And so, the spring arrived, and with it another month that people without a visa will not be able to enter the United States.
It’s been thirteen months ever since that international travel was restricted due to the pandemic and most likely will continue since the border area is in the orange tier and the vaccination process in Mexico is way behind California and the United States.
These restrictions have affected the border community, especially Calexico, where several stores in the downtown area have been forced to close.
The new 30-day extension is the second announced under President Joe Biden.
Mexico continues to decrease after peaking in the first week of January 2021. As of April 1, Mexico City, Mexico State, Guanajuato, Puebla, and Queretaro report the highest number of active cases. As of April 6, Puebla is the only state reporting a hospital occupancy rate above 30 percent for regular COVID-19 beds. Mexican health authorities reiterated calls for people to follow prevention measures, including leaving home only for essential activities, maintaining social distance, washing hands frequently, and wearing masks (particularly indoors). Schools remain closed in nearly all states.
Effective January 26, all airline passengers to the United States ages two years and older must provide a negative COVID-19 viral test (PCR or antigen) taken within three calendar days of travel. Alternatively, travelers to the United States who have been sick and recovered from COVID-19 in the 90 days preceding travel may provide proof of a positive COVID-19 viral test along with documentation from a licensed health care provider confirming their recovery.
No states are currently designated “red” under the federal stoplight system.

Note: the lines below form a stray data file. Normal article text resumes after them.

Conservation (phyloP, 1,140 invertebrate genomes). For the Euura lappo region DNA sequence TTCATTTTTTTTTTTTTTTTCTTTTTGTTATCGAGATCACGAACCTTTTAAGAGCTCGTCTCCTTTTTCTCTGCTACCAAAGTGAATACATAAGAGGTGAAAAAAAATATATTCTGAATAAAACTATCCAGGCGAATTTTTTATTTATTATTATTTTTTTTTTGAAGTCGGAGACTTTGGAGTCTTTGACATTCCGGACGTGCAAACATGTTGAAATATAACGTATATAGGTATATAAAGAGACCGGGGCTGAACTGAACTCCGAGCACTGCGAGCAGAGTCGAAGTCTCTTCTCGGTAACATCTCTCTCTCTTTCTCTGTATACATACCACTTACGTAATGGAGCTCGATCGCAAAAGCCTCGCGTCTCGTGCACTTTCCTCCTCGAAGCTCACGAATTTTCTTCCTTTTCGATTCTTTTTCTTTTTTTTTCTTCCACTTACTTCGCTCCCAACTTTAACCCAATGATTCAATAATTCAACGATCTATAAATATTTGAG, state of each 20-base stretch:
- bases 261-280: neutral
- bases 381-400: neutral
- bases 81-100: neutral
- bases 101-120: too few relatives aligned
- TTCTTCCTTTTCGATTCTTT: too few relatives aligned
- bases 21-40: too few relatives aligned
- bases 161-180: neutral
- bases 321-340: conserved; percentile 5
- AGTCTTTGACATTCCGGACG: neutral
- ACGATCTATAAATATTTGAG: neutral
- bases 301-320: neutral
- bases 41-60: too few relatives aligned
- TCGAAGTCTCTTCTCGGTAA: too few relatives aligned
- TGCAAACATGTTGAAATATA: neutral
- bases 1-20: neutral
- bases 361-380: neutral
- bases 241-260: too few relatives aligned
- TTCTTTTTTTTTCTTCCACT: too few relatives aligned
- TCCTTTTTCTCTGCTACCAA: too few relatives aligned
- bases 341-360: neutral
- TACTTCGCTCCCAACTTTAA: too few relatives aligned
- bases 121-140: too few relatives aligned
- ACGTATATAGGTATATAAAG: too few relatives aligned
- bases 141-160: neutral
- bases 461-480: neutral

Seven states are designated “orange” under the federal system between March 29 and April 11 (Chihuahua, Hidalgo, Mexico City, Mexico State, Puebla, Queretaro, and Yucatan). Under orange, hotels, restaurants, barbershops, open-air parks, and gyms are limited to 50 percent capacity. Markets and supermarkets will operate at 75 percent capacity. Shopping malls, churches, cinemas, theaters, museums, and cultural events will be limited to 25 percent capacity.
Eighteen states are designated “yellow” under the federal stoplight system between March 29 and April 11 (Aguascalientes, Baja California, Baja California Sur, Colima, Durango, Guanajuato, Guerrero, Michoacan, Morelos, Nuevo Leon, Oaxaca, Quintana Roo, San Luis Potosi, Sinaloa, Sonora, Tabasco, Tlaxcala, and Zacatecas). Under yellow, all work activities are permitted. Public space may open on a regular basis, while enclosed public spaces can open with reduced capacity. All activities should be carried out with basic prevention measures. People at higher risk of developing COVID-19 symptoms should continue to take extra precautions.